(Hierarchy - depth) How to raise the level of consciousness of individuals in an organization? I believe that the level of consciousness of people in an organization sets the limits for their capacity to effectively collaborate and give rise to a collective intelligence, rather than just being a collection of individuals. As an example, many companies try to accomplish deep organizational transformations that in practice don’t work because their people -starting with their leadership team- are not in a high enough level of consciousness to transcend their egos and truly pursue collective goals. This implies that organizations can and should play a role fostering not only professional development but also personal growth. Some companies are already moving in this direction by offering programs that go beyond professional learning and development (like mindfulness training or psychological well-being) or focusing on new factors in their recruiting processes (such as humility and empathy).
(Scale - width) How to extend and improve the connectivity between people in an organization? Beyond the opportunity to grow the network and gain scale, the real question is how to make the network an effective system of communication, interaction and decision-making. This question pretends to look at the everlasting challenges of organizational design, culture and leadership from the point of view of network theory, including the analysis of new decentralized forms of organization emerging in crypto ecosystems.
(Skill - length) How to effectively integrate technology augmentation tools into a human network? Beyond the opportunity to increase the organization’s capabilities by developing a culture of continuous learning (a very fundamental theme that I will not cover here), the question I pose is how to effectively integrate technology and data enabled tools into complex networks of human collaboration so as to extract all gains from these tools while giving newer and more human roles to the individuals in the organization and re-skilling them for these roles.
These three questions will be the focus of my research in the coming months. They touch perennial themes such as promoting collaboration between teams, designing effective organizations and adopting new technologies, but they do so from novel points of view coming from consciousness development, network theory and re-skilling, respectively.
A conscious leadership team
To conclude this article, I want to share a first look at the question of consciousness development as it is the most important by hierarchical status.
The level of consciousness of an organization is given by the level of consciousness of its individuals. But among those, the leadership team exerts a multiplying influence on the rest of the organization. In other words, the consciousness level of an organization can hardly be higher than that of its leadership team, while a rise in the consciousness of the leadership team will likely pull the rest of the organization upwards. The problem is that in some cases the members of the leadership team tend to be egocentric, as a consequence of having had a very successful career and being surrounded by flattering persons. Therefore, those leadership teams that are able to make progress as a team in transcending their egos can have an enormous impact in their organizations.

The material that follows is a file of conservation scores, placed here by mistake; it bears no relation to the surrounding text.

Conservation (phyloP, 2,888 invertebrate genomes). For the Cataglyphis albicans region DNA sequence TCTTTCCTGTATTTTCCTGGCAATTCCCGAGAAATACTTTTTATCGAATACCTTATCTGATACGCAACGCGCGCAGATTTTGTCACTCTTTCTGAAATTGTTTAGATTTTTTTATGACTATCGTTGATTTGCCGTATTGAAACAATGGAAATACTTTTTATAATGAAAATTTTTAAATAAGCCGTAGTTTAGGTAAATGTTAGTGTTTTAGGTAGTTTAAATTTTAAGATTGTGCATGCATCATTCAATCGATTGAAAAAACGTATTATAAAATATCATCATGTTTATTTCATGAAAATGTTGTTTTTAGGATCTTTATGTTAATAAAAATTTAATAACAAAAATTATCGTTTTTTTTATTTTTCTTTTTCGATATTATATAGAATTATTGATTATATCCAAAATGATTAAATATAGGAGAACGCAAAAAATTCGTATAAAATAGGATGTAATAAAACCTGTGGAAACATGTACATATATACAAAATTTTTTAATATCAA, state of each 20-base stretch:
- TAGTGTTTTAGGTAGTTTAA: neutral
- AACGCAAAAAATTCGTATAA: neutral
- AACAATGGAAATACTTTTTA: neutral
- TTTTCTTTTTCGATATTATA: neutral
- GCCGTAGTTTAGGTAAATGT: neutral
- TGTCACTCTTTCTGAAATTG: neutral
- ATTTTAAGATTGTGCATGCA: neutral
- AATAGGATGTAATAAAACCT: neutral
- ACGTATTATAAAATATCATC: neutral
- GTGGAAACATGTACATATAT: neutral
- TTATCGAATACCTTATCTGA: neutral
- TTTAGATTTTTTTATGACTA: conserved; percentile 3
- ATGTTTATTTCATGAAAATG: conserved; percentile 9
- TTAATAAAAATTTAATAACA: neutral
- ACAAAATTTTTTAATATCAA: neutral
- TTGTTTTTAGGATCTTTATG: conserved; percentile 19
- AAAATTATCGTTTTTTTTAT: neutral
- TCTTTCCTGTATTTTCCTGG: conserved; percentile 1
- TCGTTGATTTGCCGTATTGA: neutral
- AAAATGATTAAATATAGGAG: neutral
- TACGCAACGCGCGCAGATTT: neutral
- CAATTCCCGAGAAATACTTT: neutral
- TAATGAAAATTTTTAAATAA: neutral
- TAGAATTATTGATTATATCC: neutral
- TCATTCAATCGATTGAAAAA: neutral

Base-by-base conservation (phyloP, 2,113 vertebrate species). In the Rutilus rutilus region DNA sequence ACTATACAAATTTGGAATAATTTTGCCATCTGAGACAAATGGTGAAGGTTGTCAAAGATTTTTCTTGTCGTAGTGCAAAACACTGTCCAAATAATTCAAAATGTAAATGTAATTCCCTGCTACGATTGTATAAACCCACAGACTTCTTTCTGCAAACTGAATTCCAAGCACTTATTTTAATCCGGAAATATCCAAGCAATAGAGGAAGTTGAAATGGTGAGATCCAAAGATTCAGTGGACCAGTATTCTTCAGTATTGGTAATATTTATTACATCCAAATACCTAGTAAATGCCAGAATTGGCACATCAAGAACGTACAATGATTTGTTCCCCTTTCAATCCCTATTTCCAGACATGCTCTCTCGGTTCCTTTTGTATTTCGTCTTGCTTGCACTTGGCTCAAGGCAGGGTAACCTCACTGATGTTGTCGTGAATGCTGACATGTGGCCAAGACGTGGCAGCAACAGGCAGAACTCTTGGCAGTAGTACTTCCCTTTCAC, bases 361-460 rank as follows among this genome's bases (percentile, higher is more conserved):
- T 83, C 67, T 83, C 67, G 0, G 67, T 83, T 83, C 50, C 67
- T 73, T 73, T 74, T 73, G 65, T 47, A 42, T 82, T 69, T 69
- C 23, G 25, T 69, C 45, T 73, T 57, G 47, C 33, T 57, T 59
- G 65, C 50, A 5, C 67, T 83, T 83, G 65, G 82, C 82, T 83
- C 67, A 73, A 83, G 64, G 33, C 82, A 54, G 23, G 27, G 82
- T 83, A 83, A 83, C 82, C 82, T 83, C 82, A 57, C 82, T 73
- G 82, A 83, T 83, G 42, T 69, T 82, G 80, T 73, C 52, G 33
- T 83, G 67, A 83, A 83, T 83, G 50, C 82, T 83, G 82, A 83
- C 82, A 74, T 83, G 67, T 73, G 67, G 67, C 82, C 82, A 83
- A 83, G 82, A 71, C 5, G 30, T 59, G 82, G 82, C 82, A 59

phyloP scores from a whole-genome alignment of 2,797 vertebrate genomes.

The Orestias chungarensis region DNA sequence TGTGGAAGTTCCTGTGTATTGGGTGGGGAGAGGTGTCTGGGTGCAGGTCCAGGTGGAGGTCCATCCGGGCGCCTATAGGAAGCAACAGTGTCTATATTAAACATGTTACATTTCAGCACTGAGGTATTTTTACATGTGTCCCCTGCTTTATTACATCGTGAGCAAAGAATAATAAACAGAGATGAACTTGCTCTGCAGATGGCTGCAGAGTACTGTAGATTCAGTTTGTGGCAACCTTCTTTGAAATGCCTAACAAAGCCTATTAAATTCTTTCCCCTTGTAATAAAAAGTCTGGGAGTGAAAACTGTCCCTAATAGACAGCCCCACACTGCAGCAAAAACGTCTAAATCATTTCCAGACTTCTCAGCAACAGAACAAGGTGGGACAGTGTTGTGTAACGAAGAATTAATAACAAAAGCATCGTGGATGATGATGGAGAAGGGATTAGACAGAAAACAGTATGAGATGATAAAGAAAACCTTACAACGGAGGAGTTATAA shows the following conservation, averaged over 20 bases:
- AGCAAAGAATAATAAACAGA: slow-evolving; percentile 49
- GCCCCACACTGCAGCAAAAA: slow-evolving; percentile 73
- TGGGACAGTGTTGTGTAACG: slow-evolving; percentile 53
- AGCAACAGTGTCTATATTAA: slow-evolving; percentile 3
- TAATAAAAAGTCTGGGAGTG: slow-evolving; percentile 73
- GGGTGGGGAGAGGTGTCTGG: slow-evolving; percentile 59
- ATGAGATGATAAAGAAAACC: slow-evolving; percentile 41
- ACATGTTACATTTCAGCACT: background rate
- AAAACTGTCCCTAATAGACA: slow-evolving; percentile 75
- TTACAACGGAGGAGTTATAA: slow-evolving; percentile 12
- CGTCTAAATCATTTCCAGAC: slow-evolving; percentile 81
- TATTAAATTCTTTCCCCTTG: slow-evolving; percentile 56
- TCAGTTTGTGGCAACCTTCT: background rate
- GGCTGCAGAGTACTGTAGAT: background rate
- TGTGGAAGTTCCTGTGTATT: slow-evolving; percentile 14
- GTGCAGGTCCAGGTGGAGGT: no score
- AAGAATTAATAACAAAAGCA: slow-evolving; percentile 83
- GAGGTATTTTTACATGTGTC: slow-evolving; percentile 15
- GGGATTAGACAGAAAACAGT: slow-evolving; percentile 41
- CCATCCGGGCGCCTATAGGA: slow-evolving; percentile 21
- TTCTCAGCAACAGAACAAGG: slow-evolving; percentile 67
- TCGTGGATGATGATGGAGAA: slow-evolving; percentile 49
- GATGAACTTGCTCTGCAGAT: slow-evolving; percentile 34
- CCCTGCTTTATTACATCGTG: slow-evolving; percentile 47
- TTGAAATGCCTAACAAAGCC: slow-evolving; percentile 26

I will not review here the different stages of consciousness development and how they lead to transcend the ego, but the translation of these ideas into a leadership model is something that Bob Anderson and Bill Adams very well accomplished in their article Five Levels of Leadership. In this model, Integral Leadership -as an advanced leadership level- can be simply described as a leadership of service: “the leader becomes the servant of the whole”. This requires a high level of consciousness that manifests in basic virtues such as humility, generosity and magnanimity. Interestingly enough, these virtues have been part of the leadership models of both ancient philosophers such as Socrates and modern management experts like Jim Collins. In fact, Socrates already said that “pride divides the men, humility joins them”. And quoting Jim Collins to close: “Great leaders are differentiated from other leaders in that they have a wonderful blend of personal humility combined with extraordinary professional will. Understand that they are very ambitious; but their ambition, first and foremost, is for the company's success. They realize that the most important step they must make to become a great leader is to subjugate their ego to the company's performance”.
Note: I have published some additional thoughts on conscious leadership here
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I really enjoyed reading this article Ricardo. I found it much more appealing than the first one. I faced the challenge of finding a concept for talent a few years ago and I took the same approach that you did for grasping the concept of intelligence (here it is my piece: http://www.injuve.es/sites/default/files/2018/41/publicaciones/1.-_movilidad_del_telento_en_espana.pdf).
Recently I had an experience about one of the topics that you mention: How to raise the level of consciousness of individuals in an organization?. It would be great sharing my views with you if we have the chance. Keep writing, I will keep reading :)
Amazing article Ricardo. If you want to continue your research in the concept of intelligence from the perspective of a neuroscientist I recommend you the book "On intelligence" from Jeff Hawkins.
Regarding team organization, why do you think companies focus on balancing everybody strengths and weaknesses so everyone "does the same" instead of promoting each person unique set of personality and skills?
Ray Dalio talks about this in his book "Principles" and it was eye opening. As part of the hiring process, every candidate fills out a personality test without any bias towards extroversion or any other trait, it just depends on the team and the role. Besides, every employee has a public profile where everybody can get to know more about the personality of that person, with no room for judgment.
I look forward to reading more about your progress.